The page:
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Baked Asparagus and Cheese
This time of year is the start of the British Asparagus season and some early crop has already reached the shops. But, right now it’s very expensive to buy…and difficult to find. Now, I was brought up feasting on British Asparagus. We had a large walled vegetable garden at home and when we first moved there I can remember my mother being completely bemused at the rows of beautiful green ferns. I seem to recall she spent the first summer cutting the fronds to go in flower vases.
Then, one of my Dad’s patients offered to help in the garden (as he had done for the previous Doctor) and my mother had her knuckles severely rapped.
‘That’s asparagus, you CAN’T cut it out of season’
The asparagus season is quite short lived and traditional gardeners will tell you that cutting after the season ends will spoil the crop for the next year. It starts on 23 April and finishes on Midsummer’s day. Asparagus beds are also things you set up and leave…for years and years. One of the few exceptions to the concept of crop rotation.
So, what I had in my fridge was NOT English asparagus, although it was the green sort rather than the white European stuff. I buy imported asparagus when it drops in price, usually a sort of warning that real English Asparagus will soon be around. It’s not quite the same and I think it needs some kind of dressing or accompaniment. In the recipe leaflet that we were given on the Nathan Outlaw cookery day was one that had already caught my eye for ‘Classic baked Asparagus Cheese’. It’s a gratin of asparagus made with Davidstow cheddar. It took my fancy because I am not a great fan of eggs, so I tend to avoid those recipes which involve soft boiled or poached eggs, or chopped eggs…and that cuts out quite a few options for serving asparagus as a light lunch.
- 2 bunches Asparagus (about 20 spears, washed and trimmed)
- 50 g Butter
- 50 g Plain Flour
- 450 ml Milk
- 2 Egg Yolks
- 1 teaspoon Smooth Mustard I used Maille honey mustard, the original recipe recommend English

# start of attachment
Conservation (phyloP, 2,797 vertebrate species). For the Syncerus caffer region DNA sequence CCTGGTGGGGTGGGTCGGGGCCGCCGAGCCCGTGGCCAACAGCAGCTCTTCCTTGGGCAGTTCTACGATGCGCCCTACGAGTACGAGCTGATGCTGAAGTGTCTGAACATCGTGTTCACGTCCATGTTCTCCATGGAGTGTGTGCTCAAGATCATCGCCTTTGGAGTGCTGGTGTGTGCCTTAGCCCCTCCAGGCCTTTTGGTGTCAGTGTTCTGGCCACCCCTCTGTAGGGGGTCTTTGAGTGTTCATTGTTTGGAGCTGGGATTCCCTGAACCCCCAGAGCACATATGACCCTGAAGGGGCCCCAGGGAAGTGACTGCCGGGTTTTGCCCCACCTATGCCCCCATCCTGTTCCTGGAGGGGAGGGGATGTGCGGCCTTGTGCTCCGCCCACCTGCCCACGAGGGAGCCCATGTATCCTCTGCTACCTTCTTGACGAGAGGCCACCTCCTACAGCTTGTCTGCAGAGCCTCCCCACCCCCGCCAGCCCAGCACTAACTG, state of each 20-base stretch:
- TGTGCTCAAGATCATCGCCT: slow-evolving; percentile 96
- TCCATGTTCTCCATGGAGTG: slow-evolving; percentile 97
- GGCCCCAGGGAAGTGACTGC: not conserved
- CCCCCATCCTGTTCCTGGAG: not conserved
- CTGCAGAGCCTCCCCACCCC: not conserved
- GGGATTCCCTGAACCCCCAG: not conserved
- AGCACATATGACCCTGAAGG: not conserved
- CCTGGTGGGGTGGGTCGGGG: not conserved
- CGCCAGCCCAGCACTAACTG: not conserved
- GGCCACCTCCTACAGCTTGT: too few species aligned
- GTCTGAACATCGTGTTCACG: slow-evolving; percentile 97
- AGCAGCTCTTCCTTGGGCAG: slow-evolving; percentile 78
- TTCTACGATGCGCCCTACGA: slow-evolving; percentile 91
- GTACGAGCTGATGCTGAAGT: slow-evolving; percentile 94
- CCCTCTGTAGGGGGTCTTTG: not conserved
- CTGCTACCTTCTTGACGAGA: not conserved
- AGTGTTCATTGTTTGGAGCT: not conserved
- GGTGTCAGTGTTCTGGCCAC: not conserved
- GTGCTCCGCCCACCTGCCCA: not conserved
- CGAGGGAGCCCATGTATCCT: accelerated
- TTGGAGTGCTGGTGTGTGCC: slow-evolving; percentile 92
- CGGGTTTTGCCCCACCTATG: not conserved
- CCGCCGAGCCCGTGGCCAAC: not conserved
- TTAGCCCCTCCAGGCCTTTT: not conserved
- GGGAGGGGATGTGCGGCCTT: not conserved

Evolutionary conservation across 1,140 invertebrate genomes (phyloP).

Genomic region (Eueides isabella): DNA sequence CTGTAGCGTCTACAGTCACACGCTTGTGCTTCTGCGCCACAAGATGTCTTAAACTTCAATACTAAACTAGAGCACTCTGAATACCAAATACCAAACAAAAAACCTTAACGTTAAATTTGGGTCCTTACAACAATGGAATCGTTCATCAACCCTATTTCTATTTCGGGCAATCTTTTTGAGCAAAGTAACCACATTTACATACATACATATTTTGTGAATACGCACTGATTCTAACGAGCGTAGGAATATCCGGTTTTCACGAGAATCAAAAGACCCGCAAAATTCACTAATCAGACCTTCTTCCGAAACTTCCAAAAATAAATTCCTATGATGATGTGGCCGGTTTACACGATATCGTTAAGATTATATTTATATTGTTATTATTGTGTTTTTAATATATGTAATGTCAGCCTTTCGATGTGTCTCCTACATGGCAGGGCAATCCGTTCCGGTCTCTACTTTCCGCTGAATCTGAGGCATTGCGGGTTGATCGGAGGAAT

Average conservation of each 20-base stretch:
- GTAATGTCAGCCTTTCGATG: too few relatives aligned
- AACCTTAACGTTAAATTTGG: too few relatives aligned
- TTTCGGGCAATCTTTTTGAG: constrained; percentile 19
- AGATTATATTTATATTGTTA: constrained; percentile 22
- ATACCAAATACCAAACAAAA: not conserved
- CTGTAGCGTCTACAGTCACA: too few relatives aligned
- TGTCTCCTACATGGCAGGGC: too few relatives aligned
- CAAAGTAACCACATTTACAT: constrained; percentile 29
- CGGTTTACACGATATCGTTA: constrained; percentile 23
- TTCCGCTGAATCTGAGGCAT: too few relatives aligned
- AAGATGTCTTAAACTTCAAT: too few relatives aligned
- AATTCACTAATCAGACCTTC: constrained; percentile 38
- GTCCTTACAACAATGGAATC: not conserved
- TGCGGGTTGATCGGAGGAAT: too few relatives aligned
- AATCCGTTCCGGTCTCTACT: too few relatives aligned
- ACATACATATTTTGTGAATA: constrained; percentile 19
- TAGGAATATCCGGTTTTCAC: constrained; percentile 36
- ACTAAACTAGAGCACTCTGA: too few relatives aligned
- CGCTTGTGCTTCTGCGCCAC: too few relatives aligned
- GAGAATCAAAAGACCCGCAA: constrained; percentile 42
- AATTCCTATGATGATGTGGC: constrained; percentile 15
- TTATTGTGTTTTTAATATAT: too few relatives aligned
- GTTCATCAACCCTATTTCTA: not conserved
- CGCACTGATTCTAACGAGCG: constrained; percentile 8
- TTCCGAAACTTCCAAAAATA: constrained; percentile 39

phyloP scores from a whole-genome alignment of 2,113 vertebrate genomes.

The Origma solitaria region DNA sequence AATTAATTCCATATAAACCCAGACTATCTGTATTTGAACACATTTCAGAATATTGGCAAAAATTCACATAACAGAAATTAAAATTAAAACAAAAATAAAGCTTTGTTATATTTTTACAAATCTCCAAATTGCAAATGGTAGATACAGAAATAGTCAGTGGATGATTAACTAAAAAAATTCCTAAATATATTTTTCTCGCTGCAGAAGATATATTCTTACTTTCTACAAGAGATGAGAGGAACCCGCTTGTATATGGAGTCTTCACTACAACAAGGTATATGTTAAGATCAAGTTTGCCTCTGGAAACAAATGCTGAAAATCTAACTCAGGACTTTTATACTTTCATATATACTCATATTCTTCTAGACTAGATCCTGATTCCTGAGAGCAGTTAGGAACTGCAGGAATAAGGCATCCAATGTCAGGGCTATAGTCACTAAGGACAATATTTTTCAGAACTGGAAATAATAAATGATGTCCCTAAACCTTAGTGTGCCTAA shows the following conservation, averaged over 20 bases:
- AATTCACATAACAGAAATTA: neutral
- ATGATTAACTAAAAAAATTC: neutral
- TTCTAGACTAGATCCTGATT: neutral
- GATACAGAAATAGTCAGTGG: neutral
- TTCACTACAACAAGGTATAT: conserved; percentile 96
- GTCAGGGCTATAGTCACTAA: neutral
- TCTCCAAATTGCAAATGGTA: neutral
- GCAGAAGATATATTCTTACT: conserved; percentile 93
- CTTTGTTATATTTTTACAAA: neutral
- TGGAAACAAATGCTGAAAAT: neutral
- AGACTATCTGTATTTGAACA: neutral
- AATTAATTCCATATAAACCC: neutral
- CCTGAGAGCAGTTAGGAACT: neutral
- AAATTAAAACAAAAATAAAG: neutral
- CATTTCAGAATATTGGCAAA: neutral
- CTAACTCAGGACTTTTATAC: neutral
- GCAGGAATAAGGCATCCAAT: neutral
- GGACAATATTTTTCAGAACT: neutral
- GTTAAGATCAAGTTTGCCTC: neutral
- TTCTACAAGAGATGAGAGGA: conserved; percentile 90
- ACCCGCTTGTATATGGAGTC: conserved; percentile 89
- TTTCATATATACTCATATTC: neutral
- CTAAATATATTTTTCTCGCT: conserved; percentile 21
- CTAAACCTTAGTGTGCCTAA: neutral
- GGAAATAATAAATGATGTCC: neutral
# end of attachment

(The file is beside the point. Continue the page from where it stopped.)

- 1 drizzle Worcester Sauce
- Salt and Black Pepper to taste
- 175 g Grated Cheddar I used Davidstow Cornish Crackler which is strong, so needed rather less cheese
- Pre heat the oven to 200c
- Place the asparagus spears in a microwaveable container, cover with boiling water from the kettle and zap in the microwave for 30 seconds.
- Drain and refresh in cold water
- Melt the butter in a small pan, add the flour and cook, stirring for a couple of minutes
- Gradually add in the milk, stirring continuously, till you have a smooth sauce about the consistency of double cream
- Simmer the sauce for a couple of minutes (this helps remove any floury taste)
- Remove the sauce from the heat, beat in the egg yolks, mustard and worcester sauce. Season to taste
- Place the asparagus spears in a buttered baking dish, cover with sauce and then top with grated cheese.
- Bake in the oven for about 10 minutes till the spears are tender
- If necessary finish under the grill so the top is golden brown
I didn’t make many changes to the Nathan Outlaw recipe posted by Davidstow Cheddar on their blog. I did cheat a bit when I was blanching the asparagus by boiling up some water then zapping the asparagus in the microwave. The mustard used was Maille honey mustard and although the cheese was Davidstow, I only had the rather stronger Cornish Crackler. So, I used a little less than the recommended amount of cheese in the recipe and I think the more intense flavour was probably balanced rather nicely by the sweet Maille honey mustard.
It worked very well.
My only recipe ‘comment’ is that to get the nice golden top to the gratin, I needed to put the dish under the grill for a minute or so. Another time, I will cover the tips of the asparagus with sauce – this time I was taking a photo, so I wanted it to look pretty…but common sense should have prevailed – the tips are the most delicate part of the plant and would have benefitted from being protected a bit.
I can report that the pairing of Davidstow Cheddar and Asparagus is a very good one. I think this dish would work well with ham hock added in for something more substantial, but as it stands it was a lovely light lunch. I’d serve this as an accompaniment with a simple grilled fish dish or perhaps with gammon.
There’s no disclosure needed for the post, although the Davidstow cheddar was given to me, it was part of a prize and no review was required. I just like the stuff;)